Wednesday, February 4, 2015

Pretty sure the "I didn't mean it like that" defense didn't work for Edward II.

Back in the early middle ages, a king appointed one of his courtiers to the office of Archbishop of Canterbury.  He assumed that his man would represent the interests of the crown rather than that of the Church. 

It backfired spectacularly.  Thomas Becket was ordained, and began representing the interests of the Church, which pissed off the king...to the point where Becket fled to the Continent for a few years.  Once he returned, during the reign of the following king (who broke tradition and was crowned elsewhere--a bad sign), things got worse: the king, Edward II, said something along the lines of "Will no one rid me of this turbulent priest?"  The exact wording is under dispute, but what happened was that four knights, freshly returned from the Crusades, decided that this was a Royal Command, and went to confront Becket.  And then, they murdered him in the cathedral. 

Three years later, he was canonized.  No, the king wasn't directly punished, but that was pretty much a slap in the face, a "we don't believe you didn't mean it" from Rome. 

I see shades of that happening in San Diego, now.  San Diego has passed an anti-gang law that states that even those inciting gang violence, knowingly or unknowingly, or profiting from it in some way, are liable as conspirators.  And now, they've arrested a rapper--Brandon Duncan, aka Tiny Doo--under said law.  He faces prison for life with all of the charges laid against him.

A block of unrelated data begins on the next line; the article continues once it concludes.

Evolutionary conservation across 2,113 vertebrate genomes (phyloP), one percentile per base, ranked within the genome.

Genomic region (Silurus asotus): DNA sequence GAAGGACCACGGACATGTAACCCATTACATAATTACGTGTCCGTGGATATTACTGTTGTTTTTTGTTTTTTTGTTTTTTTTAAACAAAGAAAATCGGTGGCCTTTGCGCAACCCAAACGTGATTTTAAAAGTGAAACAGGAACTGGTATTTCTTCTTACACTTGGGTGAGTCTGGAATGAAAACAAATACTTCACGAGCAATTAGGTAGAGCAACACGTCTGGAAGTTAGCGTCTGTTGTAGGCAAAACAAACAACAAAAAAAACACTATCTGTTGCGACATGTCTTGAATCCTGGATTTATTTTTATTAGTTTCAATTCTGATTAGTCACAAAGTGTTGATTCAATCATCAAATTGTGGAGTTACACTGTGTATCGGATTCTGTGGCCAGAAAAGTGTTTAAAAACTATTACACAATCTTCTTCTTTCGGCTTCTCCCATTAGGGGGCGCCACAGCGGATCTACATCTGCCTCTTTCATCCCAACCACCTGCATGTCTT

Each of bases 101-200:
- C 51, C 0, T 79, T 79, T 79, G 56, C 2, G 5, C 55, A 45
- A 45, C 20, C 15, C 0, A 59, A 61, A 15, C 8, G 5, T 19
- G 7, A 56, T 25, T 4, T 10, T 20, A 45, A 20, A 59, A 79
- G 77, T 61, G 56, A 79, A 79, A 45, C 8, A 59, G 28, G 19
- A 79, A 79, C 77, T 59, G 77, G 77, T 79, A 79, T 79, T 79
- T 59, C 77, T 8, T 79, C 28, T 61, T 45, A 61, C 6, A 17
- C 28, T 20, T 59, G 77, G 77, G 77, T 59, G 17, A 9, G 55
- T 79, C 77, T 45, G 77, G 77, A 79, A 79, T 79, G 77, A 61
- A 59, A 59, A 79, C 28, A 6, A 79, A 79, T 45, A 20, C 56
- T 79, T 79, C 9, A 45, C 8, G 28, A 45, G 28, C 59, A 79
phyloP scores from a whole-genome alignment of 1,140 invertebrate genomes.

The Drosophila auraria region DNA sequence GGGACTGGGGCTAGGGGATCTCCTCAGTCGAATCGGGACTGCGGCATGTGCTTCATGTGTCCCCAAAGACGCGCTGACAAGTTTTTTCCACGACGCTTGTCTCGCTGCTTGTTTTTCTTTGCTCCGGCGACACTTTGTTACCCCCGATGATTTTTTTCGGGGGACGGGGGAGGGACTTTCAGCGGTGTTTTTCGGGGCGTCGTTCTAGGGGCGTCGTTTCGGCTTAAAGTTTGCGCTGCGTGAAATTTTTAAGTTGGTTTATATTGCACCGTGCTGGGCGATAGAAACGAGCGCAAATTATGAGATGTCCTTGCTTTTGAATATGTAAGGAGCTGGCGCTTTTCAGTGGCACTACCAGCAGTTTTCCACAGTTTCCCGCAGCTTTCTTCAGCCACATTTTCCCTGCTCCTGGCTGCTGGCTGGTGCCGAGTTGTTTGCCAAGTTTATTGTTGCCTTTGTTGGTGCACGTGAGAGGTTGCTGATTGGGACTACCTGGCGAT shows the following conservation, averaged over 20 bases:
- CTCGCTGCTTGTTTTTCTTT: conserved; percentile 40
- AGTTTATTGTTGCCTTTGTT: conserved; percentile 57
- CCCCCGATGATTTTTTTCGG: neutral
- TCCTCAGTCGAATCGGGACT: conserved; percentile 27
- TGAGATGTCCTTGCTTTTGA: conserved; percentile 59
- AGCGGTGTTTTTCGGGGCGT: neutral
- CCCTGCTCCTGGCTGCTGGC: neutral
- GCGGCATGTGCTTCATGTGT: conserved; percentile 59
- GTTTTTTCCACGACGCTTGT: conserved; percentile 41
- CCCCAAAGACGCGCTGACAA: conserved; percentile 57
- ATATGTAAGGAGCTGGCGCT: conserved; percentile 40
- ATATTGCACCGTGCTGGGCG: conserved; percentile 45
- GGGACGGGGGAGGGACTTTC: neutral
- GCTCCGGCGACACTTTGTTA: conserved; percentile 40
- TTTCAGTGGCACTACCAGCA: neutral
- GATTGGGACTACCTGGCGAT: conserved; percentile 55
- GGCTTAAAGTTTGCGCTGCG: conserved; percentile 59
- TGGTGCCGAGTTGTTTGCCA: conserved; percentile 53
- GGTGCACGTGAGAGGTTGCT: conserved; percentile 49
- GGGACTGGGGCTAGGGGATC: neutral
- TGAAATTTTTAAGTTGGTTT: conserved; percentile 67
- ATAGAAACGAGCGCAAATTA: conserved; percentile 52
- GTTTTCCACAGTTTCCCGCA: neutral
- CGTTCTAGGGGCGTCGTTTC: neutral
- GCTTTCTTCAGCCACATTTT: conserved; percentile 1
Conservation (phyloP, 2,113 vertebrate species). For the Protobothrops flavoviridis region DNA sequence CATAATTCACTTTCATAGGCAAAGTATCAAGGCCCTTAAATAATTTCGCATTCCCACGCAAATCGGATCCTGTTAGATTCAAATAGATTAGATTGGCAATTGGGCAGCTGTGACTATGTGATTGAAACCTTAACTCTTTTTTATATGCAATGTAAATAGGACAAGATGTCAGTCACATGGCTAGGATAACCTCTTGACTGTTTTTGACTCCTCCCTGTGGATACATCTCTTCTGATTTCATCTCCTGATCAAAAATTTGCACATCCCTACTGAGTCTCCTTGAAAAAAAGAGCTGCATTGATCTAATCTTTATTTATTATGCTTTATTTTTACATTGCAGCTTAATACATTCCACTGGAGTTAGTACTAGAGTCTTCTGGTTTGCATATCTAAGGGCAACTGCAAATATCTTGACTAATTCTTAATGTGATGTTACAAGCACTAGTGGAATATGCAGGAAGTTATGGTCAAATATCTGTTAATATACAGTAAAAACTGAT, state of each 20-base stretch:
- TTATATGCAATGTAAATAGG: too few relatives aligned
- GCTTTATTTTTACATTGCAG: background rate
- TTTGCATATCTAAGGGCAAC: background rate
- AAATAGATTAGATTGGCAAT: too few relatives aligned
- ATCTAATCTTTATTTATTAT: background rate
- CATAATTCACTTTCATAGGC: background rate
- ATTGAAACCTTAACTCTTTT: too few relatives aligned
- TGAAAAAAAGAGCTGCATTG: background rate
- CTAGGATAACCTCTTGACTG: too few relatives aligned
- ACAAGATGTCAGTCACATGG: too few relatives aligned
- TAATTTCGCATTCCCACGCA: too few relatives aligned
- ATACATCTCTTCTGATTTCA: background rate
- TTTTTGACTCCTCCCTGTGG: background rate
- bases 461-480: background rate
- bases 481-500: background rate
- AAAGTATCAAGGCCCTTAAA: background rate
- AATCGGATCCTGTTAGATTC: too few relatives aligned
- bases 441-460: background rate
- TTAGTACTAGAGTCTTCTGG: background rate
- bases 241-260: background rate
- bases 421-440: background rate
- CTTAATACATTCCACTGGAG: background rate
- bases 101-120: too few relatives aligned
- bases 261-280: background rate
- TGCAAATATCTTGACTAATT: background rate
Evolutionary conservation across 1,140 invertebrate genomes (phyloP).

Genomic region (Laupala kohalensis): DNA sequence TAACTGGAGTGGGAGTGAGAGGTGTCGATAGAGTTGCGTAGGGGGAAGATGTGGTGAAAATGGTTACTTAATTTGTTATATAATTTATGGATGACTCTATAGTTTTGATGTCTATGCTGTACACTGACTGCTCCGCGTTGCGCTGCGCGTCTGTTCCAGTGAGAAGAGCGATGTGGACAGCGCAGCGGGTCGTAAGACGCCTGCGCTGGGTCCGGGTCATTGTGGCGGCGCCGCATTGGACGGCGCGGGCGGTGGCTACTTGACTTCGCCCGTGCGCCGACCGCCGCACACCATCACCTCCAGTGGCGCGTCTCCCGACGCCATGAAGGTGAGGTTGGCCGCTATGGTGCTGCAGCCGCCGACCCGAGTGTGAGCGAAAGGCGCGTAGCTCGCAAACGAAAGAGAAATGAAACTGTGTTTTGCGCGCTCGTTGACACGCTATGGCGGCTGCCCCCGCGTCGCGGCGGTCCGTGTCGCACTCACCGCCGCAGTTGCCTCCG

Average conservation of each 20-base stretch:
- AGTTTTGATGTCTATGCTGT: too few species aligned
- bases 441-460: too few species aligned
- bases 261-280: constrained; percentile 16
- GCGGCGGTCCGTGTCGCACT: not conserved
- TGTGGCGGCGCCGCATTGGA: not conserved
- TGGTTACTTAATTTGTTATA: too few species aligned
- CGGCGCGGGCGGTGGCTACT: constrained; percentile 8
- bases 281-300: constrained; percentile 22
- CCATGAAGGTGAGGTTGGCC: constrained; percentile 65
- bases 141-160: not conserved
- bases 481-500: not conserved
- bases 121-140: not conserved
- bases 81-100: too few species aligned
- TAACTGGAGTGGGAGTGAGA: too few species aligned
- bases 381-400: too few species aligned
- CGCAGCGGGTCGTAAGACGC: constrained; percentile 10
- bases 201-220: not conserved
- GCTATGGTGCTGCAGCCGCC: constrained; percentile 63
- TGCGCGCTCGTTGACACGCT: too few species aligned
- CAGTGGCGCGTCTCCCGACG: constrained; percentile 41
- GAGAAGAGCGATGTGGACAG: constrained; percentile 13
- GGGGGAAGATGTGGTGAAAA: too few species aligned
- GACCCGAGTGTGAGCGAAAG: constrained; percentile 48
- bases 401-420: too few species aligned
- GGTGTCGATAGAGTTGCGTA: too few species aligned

The ACLU are protecting him, stating that he has a right to rap about whatever he wants--that the first amendment protects him and his art. 

I can, on the one hand, see their point. 

On the other hand, Duncan's defense strikes me as a cross between that of Edward II who implied that he wanted the Archbishop of Canterbury murdered, and that of the type of idiot that screams "fire!" in a crowded theater, then tries claiming that it was his right under the freedom of speech. 

Pretty much all of the gangsta rappers tend to incite violence, crime, and rioting.  Why shouldn't they be prosecuted under similar laws that normal people inciting riots are prosecuted under?

4 comments:

  1. That is a hard one, but having said that, Duncan seems to know a little TOO much about certain gang related actions...

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  2. The person you are thinking of was Henry II (Henry Plantagenet) not Edward II. Eddie was the son of Longshanks and got a red hot poker up the backside.for being less than manly.

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    1. Ah. Thanks. I actually looked it up, and the site was wrong. I did remember the story, just not the king.

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